In many marine invertebrates, the relationship between egg production and/or number of competent larvae and subsequent recruitment is often unknown. Estimating such relationship is critical for informing the management and conservation of exploited species because it determines a natural population's response to exploitation. In the current study, recruitment rates of abalone Haliotis fulgens and Haliotis corrugata were recorded by means of postlarval collectors inside and outside 2 marine reserves in 2 subsequent years. At the same time and locations, theoretical reproductive outputs were computed by combining estimates of abalone densities and size structure with literature data on size-dependent fecundity and size at sexual maturity. We found that observed settlement rates correlated positively and significantly with estimated reproductive output, suggesting that greater production of eggs by large and fecund individuals can result in predictably high recruitment rates. In addition, the slope of the linear relationship suggests that the proportion of eggs that settle and metamorphose to become postlarvae is between 0.2% and 0.3%. Although affected by great uncertainty, this value constitutes a unique estimate of larval survival for the genus Haliotis in a natural environment.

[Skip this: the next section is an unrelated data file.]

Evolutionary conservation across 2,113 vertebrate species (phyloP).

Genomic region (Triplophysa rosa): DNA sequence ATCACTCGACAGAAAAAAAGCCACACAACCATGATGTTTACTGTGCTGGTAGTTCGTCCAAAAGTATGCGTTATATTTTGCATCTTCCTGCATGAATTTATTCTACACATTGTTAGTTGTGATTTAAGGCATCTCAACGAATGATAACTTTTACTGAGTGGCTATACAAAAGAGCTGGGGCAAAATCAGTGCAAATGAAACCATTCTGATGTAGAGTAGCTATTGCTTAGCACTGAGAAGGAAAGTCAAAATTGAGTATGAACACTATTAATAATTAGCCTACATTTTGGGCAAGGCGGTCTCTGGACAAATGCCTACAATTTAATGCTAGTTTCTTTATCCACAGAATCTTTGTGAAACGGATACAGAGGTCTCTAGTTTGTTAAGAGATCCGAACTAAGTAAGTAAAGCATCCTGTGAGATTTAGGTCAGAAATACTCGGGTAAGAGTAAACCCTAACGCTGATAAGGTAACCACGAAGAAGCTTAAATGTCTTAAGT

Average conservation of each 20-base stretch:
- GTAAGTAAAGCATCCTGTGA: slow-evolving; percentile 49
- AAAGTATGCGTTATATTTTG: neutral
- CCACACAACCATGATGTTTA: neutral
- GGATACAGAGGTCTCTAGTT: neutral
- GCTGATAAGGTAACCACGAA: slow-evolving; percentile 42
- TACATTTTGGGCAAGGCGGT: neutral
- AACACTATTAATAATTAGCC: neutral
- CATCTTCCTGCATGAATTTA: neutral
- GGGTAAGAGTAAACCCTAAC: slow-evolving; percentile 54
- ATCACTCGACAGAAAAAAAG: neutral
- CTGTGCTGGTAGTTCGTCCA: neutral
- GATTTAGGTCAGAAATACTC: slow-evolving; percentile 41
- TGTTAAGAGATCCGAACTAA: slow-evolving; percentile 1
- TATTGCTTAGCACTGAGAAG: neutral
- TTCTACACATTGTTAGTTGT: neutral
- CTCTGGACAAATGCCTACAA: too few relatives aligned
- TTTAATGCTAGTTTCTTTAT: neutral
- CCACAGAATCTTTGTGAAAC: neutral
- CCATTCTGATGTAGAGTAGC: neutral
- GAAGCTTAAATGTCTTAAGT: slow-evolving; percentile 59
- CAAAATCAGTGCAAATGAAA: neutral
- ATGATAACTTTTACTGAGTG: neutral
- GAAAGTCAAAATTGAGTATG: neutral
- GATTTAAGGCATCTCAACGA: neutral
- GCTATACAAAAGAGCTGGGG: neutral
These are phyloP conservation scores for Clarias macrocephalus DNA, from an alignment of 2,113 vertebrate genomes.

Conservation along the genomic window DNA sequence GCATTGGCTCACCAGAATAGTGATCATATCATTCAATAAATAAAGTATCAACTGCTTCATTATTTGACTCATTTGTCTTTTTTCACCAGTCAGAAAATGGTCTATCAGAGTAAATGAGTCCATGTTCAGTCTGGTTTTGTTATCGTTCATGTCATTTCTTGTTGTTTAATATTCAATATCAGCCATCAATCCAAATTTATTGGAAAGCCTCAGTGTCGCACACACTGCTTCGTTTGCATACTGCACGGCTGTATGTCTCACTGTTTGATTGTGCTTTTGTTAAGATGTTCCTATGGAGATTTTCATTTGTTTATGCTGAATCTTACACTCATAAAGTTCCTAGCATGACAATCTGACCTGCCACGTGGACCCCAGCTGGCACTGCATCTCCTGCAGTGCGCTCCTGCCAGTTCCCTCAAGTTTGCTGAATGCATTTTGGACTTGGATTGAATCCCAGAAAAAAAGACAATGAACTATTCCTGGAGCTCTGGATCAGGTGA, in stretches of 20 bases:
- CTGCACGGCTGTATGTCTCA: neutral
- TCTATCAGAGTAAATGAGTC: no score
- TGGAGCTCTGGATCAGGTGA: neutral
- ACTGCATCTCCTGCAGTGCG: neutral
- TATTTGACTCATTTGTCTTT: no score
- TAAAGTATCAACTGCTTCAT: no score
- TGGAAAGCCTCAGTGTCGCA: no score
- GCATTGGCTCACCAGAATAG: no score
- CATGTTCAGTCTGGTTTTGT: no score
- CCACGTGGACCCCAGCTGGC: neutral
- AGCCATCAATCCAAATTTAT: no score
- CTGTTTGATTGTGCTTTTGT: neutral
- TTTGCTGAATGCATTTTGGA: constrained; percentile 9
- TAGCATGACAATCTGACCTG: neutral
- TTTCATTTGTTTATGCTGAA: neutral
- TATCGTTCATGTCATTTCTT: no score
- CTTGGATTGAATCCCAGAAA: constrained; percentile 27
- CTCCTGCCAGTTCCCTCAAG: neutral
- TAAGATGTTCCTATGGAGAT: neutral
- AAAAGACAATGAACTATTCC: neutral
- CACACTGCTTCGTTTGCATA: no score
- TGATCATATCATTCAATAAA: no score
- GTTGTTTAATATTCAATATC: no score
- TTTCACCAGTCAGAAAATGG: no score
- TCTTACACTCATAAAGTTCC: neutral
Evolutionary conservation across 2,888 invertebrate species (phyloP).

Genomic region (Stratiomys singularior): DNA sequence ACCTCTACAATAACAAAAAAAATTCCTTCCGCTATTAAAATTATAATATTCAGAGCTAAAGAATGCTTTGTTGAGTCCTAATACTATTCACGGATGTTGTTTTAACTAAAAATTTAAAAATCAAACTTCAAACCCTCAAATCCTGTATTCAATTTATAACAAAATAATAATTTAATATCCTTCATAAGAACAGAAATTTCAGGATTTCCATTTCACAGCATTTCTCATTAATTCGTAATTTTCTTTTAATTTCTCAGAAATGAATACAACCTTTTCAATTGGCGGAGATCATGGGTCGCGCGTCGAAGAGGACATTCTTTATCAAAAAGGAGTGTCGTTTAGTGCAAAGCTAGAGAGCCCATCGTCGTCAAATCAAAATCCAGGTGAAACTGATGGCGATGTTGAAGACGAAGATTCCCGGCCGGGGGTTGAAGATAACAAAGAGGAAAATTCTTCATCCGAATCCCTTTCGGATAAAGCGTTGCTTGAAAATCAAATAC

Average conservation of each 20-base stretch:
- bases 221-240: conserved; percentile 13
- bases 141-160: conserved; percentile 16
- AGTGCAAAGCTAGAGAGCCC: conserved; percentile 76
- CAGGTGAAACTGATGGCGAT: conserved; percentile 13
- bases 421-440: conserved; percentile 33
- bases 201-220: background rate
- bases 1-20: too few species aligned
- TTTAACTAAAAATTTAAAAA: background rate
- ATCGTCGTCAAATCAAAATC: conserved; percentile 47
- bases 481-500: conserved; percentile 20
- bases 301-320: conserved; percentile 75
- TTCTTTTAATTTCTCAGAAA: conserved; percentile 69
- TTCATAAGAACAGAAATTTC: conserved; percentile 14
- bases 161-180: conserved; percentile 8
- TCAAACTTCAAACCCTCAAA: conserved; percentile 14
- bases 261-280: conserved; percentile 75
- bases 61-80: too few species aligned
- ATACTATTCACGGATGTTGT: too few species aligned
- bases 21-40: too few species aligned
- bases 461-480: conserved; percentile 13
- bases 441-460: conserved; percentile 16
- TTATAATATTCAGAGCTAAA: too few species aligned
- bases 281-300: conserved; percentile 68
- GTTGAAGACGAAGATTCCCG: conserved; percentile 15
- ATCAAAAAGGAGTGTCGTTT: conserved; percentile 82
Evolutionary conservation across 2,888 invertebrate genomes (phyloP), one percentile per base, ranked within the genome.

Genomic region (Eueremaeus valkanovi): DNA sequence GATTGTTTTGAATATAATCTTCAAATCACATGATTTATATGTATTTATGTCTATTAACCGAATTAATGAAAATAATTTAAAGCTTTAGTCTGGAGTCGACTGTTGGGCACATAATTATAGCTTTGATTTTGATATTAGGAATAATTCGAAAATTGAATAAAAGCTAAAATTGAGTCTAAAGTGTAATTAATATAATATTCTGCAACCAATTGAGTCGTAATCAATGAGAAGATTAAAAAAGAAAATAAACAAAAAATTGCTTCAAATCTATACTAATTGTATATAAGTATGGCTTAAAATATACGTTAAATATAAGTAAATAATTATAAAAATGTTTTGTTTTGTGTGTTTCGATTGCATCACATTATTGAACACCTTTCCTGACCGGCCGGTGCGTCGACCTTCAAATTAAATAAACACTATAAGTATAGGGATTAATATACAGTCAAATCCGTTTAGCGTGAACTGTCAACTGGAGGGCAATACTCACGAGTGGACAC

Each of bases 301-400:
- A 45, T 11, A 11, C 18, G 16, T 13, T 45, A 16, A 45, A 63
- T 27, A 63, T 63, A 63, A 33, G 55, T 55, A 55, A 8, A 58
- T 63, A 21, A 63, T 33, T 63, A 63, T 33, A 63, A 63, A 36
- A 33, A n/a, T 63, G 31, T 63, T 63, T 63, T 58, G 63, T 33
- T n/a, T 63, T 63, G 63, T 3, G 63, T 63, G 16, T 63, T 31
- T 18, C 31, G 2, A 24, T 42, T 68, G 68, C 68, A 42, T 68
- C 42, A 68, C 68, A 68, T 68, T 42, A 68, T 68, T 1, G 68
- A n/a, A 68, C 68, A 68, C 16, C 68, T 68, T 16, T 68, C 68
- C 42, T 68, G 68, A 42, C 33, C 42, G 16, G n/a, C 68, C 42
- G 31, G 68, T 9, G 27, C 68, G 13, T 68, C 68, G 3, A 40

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Vol. 32 • No. 1